Digital media and the politics of protest

26 Tweeting for peace? Twitter and the 2014 Ardoyne parade dispute

Paul Reilly, University of Sheffield

On 12th July 2013, there were violent clashes between loyalist protesters and the Police Service of Northern Ireland after a ruling by the Parades Commission that prevented the return of an Orange Order parade past the Ardoyne shops in North Belfast. The subsequent failure of political representatives to broker a solution to this impasse, highlighted by the continued presence of a loyalist protest camp in nearby Twaddell Avenue, led many observers to fear that there would be a repeat of this violence the following year.

Tensions in the area were further raised when unionist and loyalist leaders announced that they were planning a ‘graduated response’ to the Parades Commission’s decision to alter the route of the return parade for the second year in a row. These plans were heavily criticised by nationalist residents’ groups, such as the Greater Ardoyne Residents’ Collective (GARC). By way of response, a member of GARC unsuccessfully tried to obtain a high court injunction to prevent the outward leg of the parade from passing the Ardoyne shops on the morning of the 12th July.

Credit: Eric Jones/CC BY-SA 2.0

Fears of a repeat of the sectarian clashes previously seen in Ardoyne and elsewhere were not realised in July 2014. Northern Ireland Secretary of State Teresa Villiers praised all sides for their role in delivering the most peaceful Twelfth in recent times. Therefore, this study, funded by the Northern Ireland Community Relations Council, was designed to investigate the ways in which the peaceful protests of loyalists and nationalist residents in July 2014 were digitally mediated. In particular, it focused on how users responded to rumours spread on the micro-blogging site, which were argued to have had a negative impact upon cross-community relations in areas such as North Belfast. The nature of the debate amongst these ‘tweeters’ was also investigated, with a specific focus on whether they used inflammatory, sectarian language in response to the events as they unfolded.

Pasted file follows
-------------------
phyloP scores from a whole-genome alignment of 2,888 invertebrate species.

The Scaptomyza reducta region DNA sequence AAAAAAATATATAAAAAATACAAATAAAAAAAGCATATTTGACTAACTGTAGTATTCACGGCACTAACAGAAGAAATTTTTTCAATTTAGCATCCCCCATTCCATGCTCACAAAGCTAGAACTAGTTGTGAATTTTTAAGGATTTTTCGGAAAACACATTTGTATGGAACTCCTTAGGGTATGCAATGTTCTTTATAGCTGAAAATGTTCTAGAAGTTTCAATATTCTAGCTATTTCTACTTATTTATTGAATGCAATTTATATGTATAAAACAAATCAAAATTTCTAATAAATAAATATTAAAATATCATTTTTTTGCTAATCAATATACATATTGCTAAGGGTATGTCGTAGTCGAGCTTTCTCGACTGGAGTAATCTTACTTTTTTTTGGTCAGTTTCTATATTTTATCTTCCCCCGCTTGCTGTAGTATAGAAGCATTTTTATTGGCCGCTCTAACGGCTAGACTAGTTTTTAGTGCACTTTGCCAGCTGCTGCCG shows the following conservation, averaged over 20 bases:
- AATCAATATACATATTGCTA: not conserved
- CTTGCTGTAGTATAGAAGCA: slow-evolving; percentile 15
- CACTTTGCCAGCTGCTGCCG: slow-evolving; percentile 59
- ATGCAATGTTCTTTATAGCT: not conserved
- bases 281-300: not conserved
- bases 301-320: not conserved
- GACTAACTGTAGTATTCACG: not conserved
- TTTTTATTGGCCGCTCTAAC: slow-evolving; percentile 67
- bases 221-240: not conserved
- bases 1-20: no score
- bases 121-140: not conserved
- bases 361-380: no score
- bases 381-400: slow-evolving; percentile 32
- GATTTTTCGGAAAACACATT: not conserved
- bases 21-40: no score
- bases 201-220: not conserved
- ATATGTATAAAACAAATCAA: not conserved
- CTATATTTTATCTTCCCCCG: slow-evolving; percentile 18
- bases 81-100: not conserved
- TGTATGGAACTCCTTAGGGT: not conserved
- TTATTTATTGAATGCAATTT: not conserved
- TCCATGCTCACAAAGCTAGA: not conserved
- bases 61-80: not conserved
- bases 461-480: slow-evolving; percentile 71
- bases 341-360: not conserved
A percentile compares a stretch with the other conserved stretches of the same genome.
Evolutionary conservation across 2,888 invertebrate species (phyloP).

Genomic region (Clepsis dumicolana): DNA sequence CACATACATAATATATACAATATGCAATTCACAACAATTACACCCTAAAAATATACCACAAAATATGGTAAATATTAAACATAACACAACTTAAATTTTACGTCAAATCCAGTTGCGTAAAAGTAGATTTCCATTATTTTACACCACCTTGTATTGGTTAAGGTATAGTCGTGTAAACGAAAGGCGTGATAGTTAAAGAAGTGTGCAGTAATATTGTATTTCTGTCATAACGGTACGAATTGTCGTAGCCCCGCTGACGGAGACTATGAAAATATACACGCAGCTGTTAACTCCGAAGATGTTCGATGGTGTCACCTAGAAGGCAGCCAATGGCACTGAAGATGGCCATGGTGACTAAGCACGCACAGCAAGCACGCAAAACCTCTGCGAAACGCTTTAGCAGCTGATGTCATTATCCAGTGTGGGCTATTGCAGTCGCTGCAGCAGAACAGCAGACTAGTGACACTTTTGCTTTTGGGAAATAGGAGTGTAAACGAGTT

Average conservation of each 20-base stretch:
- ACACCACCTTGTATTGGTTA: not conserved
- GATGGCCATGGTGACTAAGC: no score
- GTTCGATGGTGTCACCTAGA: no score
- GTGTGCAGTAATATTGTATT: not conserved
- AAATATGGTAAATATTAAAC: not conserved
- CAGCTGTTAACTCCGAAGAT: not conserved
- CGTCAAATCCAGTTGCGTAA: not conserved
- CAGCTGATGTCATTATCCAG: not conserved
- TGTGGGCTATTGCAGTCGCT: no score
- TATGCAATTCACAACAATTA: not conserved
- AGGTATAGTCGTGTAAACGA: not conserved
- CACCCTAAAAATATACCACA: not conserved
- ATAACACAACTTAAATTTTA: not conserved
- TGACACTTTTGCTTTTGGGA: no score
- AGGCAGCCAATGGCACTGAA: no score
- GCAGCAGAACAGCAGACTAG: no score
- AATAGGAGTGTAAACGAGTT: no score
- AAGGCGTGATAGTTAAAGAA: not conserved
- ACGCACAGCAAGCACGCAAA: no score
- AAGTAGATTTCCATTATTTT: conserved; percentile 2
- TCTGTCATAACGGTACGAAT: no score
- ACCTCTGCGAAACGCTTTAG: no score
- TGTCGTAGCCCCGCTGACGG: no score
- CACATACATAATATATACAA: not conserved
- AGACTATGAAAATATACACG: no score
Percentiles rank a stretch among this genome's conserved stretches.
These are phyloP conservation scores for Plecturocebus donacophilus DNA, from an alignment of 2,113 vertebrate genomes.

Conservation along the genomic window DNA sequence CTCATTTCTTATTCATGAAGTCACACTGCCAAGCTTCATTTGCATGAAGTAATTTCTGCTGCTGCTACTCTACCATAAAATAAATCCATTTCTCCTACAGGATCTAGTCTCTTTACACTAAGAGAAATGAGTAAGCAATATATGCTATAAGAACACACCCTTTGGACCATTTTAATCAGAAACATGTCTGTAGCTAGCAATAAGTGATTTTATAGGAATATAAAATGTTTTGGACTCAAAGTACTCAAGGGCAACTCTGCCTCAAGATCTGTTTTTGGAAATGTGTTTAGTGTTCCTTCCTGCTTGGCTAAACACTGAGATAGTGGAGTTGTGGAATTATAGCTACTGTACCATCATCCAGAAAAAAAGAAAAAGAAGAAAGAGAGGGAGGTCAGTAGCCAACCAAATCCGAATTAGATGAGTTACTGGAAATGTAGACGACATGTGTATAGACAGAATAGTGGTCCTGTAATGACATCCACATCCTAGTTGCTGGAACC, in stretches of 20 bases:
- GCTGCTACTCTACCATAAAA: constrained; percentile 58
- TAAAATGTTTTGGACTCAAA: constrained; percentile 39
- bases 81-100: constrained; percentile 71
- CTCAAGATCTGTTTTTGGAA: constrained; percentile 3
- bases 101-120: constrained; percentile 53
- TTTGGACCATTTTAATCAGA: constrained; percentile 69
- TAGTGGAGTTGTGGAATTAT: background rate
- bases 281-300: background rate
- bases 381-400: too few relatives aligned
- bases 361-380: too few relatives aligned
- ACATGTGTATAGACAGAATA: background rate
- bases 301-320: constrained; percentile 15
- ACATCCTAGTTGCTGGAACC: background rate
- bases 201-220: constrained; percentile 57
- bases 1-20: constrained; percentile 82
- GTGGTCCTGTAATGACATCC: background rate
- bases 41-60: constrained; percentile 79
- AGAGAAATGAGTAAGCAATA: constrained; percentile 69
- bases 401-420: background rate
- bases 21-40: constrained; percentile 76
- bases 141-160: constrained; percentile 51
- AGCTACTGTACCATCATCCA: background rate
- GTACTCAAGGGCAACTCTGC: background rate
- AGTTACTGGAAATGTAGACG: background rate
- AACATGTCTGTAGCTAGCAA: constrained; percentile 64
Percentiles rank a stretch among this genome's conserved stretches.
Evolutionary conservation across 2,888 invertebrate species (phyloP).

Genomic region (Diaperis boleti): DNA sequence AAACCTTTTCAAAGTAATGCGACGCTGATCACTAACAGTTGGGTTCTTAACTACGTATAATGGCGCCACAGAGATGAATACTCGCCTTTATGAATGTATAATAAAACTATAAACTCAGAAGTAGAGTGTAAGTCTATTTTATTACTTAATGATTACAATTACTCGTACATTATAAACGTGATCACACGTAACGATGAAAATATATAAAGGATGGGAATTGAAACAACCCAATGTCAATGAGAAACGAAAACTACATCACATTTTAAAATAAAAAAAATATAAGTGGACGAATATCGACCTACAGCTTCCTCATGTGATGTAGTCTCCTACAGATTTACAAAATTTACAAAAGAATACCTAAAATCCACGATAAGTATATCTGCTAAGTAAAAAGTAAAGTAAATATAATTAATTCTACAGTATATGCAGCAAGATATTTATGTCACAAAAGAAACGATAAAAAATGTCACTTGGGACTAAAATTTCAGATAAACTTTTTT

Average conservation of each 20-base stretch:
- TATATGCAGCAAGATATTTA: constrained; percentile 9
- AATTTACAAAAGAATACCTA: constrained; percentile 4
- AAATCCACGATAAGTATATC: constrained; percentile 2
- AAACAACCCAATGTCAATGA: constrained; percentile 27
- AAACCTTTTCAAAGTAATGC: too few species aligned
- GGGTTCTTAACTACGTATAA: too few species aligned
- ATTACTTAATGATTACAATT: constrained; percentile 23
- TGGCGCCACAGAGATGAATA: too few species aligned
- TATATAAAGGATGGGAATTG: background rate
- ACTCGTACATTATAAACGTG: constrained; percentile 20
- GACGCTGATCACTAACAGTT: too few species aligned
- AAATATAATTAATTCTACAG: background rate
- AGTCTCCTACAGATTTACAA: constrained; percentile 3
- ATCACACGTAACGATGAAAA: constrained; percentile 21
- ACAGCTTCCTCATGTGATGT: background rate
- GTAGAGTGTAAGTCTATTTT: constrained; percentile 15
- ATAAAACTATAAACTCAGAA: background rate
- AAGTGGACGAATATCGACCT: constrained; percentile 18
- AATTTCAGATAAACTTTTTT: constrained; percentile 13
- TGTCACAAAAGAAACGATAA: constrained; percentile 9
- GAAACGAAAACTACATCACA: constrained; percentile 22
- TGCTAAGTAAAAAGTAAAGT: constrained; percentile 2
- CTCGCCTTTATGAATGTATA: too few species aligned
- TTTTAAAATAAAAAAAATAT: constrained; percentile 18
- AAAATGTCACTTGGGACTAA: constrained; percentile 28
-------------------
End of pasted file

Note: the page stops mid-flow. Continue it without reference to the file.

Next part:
A keyword search, ‘Ardoyne’ was used to identify tweets that referred specifically to the decision to reroute the parade by the Ligoniel Orange lodges in North Belfast. The ‘Ardoyne’ tweets peaked at 7pm on the 12th July (see Figure 1). One interpretation of this finding might be that that viewers of ‘flagship’ teatime news programmes such as BBC Newsline and UTV Live, which had provided coverage of the day’s events, had turned to social media to seek out information about the homeward leg of the parade. 

Figure 1: Tweets mentioning Ardoyne, 12th July 2014

A critical thematic analysis of all relevant tweets was then conducted in order to analyse how critics and supporters of the Orange Order used Twitter to respond to the rerouting of the Ardoyne parade.

 Most peaceful Twelfth in years but little sign of end to Ardoyne impasse

The absence of violence in the contested interface area meant that there was very little for citizens or professional journalists to comment on during this period. Nevertheless, professional journalists were still responsible for the most frequently retweeted content referring to the events in Ardoyne during this period.

Analysis of the words most frequently used to characterise the morning parade showed how peaceful it had been (see Figure 2).

Figure 2: Most frequently occurring words in Ardoyne sample (11-14 July 2014)

 The vast majority of original tweets in the sample expressed support for all those who had contributed to the morning parade passing off without incident. The few politicians who commented on Ardoyne expressed similar sentiments. North Belfast Sinn Fein MLA Gerry Kelly tweeted that it had been the quietest Eleventh night in years and that the morning parade has passed off “without trouble.” However, politicians tended to praise the behaviour of their respective constituents while criticising the intransigence of the ‘other’ community.

A small minority of tweeters blamed the ‘other’ side for the Ardoyne dispute, with little sign of rational debate about how to resolve it. This tended to revolve around crude stereotypes of groups and political leaders, rather than specific individuals, except for a few notable exceptions such as one loyalist woman who was identified as being responsible for sharing a sectarian image on Facebook. Republicans characterised loyalists as a “sectarian hate mob”, lacking the “muscle” to force their way past the Ardoyne shops. Loyalists themselves criticised the Parades Commission and the PSNI for supposedly rewarding the republican violence in July 2012 by rerouting the return parade away from the Ardoyne shops. The rerouted parade was said to be further evidence of republican bigotry and intolerance towards unionist and loyalist culture.